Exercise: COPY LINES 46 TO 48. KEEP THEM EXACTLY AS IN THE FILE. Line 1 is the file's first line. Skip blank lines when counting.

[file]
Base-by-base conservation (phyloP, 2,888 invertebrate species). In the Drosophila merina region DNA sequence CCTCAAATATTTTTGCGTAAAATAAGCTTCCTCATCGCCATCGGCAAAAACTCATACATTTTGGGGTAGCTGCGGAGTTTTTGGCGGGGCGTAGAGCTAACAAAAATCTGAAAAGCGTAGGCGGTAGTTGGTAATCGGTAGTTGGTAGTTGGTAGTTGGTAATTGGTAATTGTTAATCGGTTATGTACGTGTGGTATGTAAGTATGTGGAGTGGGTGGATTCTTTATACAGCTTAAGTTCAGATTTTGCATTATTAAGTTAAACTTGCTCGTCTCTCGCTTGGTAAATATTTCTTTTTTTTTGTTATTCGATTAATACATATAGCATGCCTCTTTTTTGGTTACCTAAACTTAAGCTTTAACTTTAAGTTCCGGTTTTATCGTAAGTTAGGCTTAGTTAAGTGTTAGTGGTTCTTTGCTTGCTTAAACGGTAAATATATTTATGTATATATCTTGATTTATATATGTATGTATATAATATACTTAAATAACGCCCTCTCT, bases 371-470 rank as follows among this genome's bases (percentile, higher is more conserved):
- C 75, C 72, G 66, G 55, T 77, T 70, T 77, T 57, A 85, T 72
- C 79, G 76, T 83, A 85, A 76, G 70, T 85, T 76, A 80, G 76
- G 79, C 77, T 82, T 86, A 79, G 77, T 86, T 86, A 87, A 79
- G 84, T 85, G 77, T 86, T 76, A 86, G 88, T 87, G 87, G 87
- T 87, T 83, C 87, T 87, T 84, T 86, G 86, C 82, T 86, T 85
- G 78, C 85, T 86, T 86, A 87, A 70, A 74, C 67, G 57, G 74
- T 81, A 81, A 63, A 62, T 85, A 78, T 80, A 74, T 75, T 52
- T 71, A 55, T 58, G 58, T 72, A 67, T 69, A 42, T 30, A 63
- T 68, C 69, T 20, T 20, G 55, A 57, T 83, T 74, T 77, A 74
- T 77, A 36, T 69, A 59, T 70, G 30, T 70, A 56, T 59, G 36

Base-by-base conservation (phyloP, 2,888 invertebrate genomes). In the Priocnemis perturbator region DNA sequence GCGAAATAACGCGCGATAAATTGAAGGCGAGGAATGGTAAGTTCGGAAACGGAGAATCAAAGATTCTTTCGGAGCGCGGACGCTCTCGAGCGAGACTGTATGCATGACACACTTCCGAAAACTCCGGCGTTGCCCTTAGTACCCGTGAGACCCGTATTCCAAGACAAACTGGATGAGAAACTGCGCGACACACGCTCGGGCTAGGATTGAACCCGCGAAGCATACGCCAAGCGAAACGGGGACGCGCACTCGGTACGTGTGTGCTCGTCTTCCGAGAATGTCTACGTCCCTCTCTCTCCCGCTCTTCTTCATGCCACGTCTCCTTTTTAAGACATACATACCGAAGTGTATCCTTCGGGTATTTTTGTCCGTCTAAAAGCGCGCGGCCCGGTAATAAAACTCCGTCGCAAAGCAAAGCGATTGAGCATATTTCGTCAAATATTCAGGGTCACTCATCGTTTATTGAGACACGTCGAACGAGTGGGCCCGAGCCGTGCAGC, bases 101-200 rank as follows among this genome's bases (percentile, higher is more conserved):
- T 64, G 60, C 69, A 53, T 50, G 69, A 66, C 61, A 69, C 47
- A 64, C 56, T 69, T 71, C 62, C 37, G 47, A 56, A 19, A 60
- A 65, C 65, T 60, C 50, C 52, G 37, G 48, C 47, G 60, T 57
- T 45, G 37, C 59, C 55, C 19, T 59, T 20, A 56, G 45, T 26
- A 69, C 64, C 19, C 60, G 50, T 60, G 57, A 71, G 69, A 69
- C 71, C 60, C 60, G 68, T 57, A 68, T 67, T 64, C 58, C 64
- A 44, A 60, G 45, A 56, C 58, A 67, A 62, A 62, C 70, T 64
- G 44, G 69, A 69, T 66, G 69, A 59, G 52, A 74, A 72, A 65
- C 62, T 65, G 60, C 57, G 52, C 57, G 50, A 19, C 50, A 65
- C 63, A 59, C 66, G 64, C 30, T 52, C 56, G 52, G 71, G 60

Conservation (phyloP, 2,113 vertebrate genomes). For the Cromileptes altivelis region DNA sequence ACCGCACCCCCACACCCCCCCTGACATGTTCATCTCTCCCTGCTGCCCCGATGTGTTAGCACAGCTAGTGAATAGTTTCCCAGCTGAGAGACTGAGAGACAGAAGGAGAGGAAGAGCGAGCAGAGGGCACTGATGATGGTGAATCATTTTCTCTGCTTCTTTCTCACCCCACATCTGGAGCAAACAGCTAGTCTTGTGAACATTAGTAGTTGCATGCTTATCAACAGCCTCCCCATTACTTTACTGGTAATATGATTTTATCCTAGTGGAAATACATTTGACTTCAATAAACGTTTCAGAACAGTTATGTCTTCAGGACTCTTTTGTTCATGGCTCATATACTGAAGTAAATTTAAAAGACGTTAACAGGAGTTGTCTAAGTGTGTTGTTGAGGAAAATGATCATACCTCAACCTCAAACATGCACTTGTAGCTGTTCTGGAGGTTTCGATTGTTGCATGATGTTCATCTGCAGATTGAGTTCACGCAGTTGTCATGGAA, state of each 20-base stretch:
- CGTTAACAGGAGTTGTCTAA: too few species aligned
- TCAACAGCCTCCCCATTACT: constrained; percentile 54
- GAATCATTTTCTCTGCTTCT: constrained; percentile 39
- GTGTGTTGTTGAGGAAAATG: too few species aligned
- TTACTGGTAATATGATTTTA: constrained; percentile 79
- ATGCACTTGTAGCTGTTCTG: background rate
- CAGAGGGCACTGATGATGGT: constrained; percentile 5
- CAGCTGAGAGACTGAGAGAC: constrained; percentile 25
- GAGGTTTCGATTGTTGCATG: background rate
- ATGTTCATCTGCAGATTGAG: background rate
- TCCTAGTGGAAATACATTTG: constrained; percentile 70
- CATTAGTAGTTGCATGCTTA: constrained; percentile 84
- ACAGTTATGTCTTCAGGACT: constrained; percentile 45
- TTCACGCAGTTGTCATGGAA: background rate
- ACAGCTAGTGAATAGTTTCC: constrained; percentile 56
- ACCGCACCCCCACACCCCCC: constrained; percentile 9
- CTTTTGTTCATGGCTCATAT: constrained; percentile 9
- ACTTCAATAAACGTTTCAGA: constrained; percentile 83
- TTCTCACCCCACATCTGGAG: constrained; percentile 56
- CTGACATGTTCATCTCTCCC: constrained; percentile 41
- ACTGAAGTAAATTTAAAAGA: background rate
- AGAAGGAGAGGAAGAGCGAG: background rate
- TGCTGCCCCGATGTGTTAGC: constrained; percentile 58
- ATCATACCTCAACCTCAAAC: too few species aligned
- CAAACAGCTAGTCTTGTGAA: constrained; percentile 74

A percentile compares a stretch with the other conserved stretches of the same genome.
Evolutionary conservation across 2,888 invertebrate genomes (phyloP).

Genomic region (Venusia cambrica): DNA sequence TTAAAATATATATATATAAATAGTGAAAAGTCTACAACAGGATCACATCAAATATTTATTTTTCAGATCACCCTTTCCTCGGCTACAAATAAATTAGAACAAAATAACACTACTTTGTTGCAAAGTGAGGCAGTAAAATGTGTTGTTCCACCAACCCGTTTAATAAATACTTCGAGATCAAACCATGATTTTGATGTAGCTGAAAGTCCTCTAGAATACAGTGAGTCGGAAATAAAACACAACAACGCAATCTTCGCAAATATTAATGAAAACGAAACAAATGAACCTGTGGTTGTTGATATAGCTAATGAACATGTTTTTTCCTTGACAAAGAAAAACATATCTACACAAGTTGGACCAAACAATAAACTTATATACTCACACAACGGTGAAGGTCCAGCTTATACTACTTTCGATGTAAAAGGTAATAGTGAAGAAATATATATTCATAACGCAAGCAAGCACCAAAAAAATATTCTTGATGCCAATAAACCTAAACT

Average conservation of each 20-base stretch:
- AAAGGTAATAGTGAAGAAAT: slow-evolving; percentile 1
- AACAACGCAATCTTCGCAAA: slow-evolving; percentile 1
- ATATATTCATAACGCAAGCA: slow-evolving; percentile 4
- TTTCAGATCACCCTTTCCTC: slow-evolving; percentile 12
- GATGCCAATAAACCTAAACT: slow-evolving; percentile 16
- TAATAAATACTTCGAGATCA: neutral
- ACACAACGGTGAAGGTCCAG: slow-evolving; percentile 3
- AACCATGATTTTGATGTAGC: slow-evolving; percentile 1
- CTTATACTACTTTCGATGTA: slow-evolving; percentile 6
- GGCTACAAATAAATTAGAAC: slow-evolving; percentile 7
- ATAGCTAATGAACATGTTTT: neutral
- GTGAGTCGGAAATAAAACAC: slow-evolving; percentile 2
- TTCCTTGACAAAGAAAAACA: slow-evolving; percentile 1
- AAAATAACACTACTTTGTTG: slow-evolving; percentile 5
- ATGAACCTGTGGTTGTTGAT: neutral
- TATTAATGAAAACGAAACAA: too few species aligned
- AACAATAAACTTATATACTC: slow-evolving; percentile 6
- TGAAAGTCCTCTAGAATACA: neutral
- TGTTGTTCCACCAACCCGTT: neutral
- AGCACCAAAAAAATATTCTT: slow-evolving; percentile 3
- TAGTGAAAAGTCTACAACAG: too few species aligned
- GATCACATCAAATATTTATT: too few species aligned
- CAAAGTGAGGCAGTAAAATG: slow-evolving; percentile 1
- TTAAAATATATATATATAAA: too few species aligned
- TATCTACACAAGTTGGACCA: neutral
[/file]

- TGCTGCCCCGATGTGTTAGC: constrained; percentile 58
- ATCATACCTCAACCTCAAAC: too few species aligned
- CAAACAGCTAGTCTTGTGAA: constrained; percentile 74